“Keeping or divulging secrets always leads to drama in relationships. Some secrets can help a couple bolster their relationship, whereas others can cause everything to fall apart.”

How can we know if our secret will fall in the former empowering category or the latter destructive one?

“Well, some are obviously easy to know, such as keeping a surprise party secret. On the other hand, there are secrets that can upend a relationship, such as suspecting that your spouse is cheating on you. My clientele is extremely diverse. Single, married, young, old – everyone can benefit from working through their issues with a professional. Should I share with you a secret that I tell in my lecture?”

Sure. Go for it.

“Someone did a study of people who are in a long-term, happy relationship, which showed that 60% of the participants don’t like the way their spouse kisses. Overall, they are extremely happy with their spouse – just not with the way they kiss. And yet, they’ve never admitted this to their spouse. So, tell me: Which category would you put this secret in?”

Are people in the current era more open about their secrets?

“It may seem like in the modern age, people are more open about things in their private life, but they aren’t actually divulging their secrets any more than they used to. People are still keeping just as many secrets to themselves.”

How does knowing that the cameras are filming them affect the relationships that take place on ‘Married at First Sight’?

“I get asked this question all the time. They ask me, ‘How are the participants willing to be so open about everything on camera?’ Most of the people who ask me this question are over the age of 50. And I totally get it, since I’m also over 50. It’s because we grew up in an era in which privacy was extremely important,” Doron says.

“Nowadays, though, privacy is not considered nearly as big a deal. Young people love uploading to social media pictures of everything they eat and everywhere they go. In fact, sharing online is considered much more important than keeping everything private. And that’s why going that extra step and sharing about their private lives and relationships on the TV screen seems normal.

“That’s why it’s difficult for people over 50 to participate in these types of programs. For younger people, participating in a show like Married at First Sight is a normal way to look for a spouse. Many of the participants who didn’t end up in a relationship from this show learned a lot about forming relationships and got married in the following year. Some of them have told me how much they learned and grew from the experience. I even overheard someone say, ‘It’s either Married at First Sight or I’m going to freeze my eggs.’”

When you first joined the show, did you think it was going to be such a huge success?

“No, I had no idea – it was a complete shock. Israel is a very conservative and family-oriented society, and so I figured the show would succeed; but never in my wildest dreams did I think it would become so popular. It’s made me very happy. So many different kinds of people watch the show: singles who are searching for a partner; young couples who are hoping to learn how to improve their relationship; parents and grandparents whose children and grandchildren are looking to get married. There’s something here for everyone.”

Is there a feeling of failure when one of the couples split up?

“Of course. When a relationship comes to an end, I oftentimes do some soul searching of my own. I wonder if maybe the two of them were not compatible or if perhaps I could have helped them more. To tell you the truth, I actually lose sleep over these issues,” she admits. “I am truly invested in their well-being. I’m also stressed out about the couples that do end up succeeding. I think about how they’ll survive all the photo shoots, how they’ll get along afterwards, how they’ll manage throughout the show.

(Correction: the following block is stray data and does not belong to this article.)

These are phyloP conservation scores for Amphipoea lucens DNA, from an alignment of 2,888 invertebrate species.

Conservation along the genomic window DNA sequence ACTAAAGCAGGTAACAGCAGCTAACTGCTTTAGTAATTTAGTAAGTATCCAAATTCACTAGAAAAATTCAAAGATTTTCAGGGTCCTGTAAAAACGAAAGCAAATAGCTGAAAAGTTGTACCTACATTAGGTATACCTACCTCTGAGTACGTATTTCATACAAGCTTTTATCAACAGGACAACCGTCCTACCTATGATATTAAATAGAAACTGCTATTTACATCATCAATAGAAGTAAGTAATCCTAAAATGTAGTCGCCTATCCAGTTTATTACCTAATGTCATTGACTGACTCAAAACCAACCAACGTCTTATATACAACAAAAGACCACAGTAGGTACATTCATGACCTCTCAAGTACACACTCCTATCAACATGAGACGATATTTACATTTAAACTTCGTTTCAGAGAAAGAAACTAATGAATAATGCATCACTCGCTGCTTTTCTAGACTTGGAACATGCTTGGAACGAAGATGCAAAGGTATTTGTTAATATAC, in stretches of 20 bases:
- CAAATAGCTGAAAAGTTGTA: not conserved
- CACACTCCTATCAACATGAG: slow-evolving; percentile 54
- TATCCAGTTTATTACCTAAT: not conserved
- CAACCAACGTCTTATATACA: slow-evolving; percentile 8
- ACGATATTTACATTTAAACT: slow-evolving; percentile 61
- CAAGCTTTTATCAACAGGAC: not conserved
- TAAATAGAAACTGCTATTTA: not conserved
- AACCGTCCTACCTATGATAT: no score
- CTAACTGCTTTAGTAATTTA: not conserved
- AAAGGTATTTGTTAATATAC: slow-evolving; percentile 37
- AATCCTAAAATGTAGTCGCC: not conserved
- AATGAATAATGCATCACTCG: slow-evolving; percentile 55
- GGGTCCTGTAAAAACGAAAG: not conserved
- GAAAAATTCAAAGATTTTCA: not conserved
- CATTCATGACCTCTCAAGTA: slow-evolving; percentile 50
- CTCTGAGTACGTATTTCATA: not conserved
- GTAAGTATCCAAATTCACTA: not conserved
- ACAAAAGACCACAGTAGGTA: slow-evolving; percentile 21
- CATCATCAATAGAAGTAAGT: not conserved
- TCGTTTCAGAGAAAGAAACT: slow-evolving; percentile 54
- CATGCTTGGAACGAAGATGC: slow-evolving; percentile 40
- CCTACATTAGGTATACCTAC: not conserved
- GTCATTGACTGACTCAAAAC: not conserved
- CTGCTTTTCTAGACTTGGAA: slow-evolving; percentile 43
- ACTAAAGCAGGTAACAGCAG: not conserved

“We had three couples this last season: Katya and Lior; Rafael and Idit; and May and Moshe. All six of these individuals succeeded in keeping their relationship under the radar for almost a year. That wasn’t an easy task, and was a testament to the strong foundations they’d built. I’m extremely proud of them. 

“Of course, I’m also proud of Nir and Hagar, who were our first couple to get married. They offered viewers a lot of hope, since their relationship was not easy, and they went through tumultuous times before they succeeded in becoming a couple. People watching learned a lot about what it takes to make a relationship succeed.”

Do people recognize when you’re out and about?

“Yes, people love to stop me and tell me how much they love the show and how much they’ve learned from the participants’ sessions with me. It’s such a weird experience for me, since psychologists are used to keeping everything that’s said behind closed doors a secret. 

“For 25 years, it’s been just me and my clients, and never has any information ever escaped. And now, all of a sudden, everything I’m working on with these wonderful people is public knowledge. It took me a long time to get used to that. It may seem strange to people, but I’m actually an incredibly shy person by nature, and I feel so embarrassed when people run up to me on the street, wanting to take a selfie with me. But I admit it feels nice that they are so positive about my work on the show.”

How have your private patients reacted to your participation on ‘Married at First Sight’?

“Some of my patients were unhappy seeing me hug other patients who were important to me. They feel like they’re losing in some sort of competition. But most are excited for me and proud of my work. People often develop an extremely close relationship with their therapist – I become kind of a second mother for them. And so, if their ‘mother’ becomes famous, then this says something about her ‘child,’ too. And by the way, my real children were not overly happy about my participation in the show at first, either.”

If you were a young single now, would you have been willing to participate in the show?

“I doubt I would have had the self-confidence to go through what the participants experience. All our participants are incredibly brave and daring. Their ability to dedicate themselves to this program and undergo all these personal experiences in front of the camera is incredibly inspiring, and I am so proud of each and every one of them. They are so much more courageous than I am.” ■

Translated by Hannah Hochner.